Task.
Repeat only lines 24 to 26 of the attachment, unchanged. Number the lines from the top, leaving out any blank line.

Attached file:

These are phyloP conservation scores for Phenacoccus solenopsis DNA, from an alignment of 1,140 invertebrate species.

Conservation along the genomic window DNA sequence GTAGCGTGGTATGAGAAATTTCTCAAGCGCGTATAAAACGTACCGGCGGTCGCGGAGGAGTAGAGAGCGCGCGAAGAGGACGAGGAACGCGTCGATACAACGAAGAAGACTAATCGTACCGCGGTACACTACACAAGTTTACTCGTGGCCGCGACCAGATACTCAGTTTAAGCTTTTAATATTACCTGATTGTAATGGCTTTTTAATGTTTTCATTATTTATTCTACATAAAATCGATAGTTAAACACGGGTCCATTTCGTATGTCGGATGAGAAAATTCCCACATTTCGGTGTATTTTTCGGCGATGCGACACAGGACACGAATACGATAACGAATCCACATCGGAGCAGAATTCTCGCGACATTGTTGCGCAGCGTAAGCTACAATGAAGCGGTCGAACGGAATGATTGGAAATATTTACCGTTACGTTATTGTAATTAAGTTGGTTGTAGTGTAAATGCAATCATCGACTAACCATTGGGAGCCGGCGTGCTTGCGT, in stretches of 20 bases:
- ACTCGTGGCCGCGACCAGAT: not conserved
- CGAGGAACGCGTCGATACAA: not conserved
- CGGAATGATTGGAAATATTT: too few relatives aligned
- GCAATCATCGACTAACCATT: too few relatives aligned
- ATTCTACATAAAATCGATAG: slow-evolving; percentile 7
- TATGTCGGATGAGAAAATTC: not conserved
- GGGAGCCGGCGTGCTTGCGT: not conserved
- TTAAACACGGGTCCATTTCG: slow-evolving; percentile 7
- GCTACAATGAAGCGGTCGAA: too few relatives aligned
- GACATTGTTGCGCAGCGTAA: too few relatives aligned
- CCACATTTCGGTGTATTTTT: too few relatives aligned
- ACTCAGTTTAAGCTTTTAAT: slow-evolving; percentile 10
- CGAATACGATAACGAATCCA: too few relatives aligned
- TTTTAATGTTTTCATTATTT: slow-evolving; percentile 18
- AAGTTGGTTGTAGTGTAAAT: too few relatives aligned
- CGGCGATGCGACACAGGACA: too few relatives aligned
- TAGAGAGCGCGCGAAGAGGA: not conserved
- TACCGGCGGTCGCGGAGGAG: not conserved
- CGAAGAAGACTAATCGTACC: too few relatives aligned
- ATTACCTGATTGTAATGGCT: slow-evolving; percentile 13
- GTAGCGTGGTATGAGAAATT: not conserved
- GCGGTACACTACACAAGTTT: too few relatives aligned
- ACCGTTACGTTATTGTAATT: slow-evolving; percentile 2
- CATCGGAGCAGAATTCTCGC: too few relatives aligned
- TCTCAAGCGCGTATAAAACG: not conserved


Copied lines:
- GCGGTACACTACACAAGTTT: too few relatives aligned
- ACCGTTACGTTATTGTAATT: slow-evolving; percentile 2
- CATCGGAGCAGAATTCTCGC: too few relatives aligned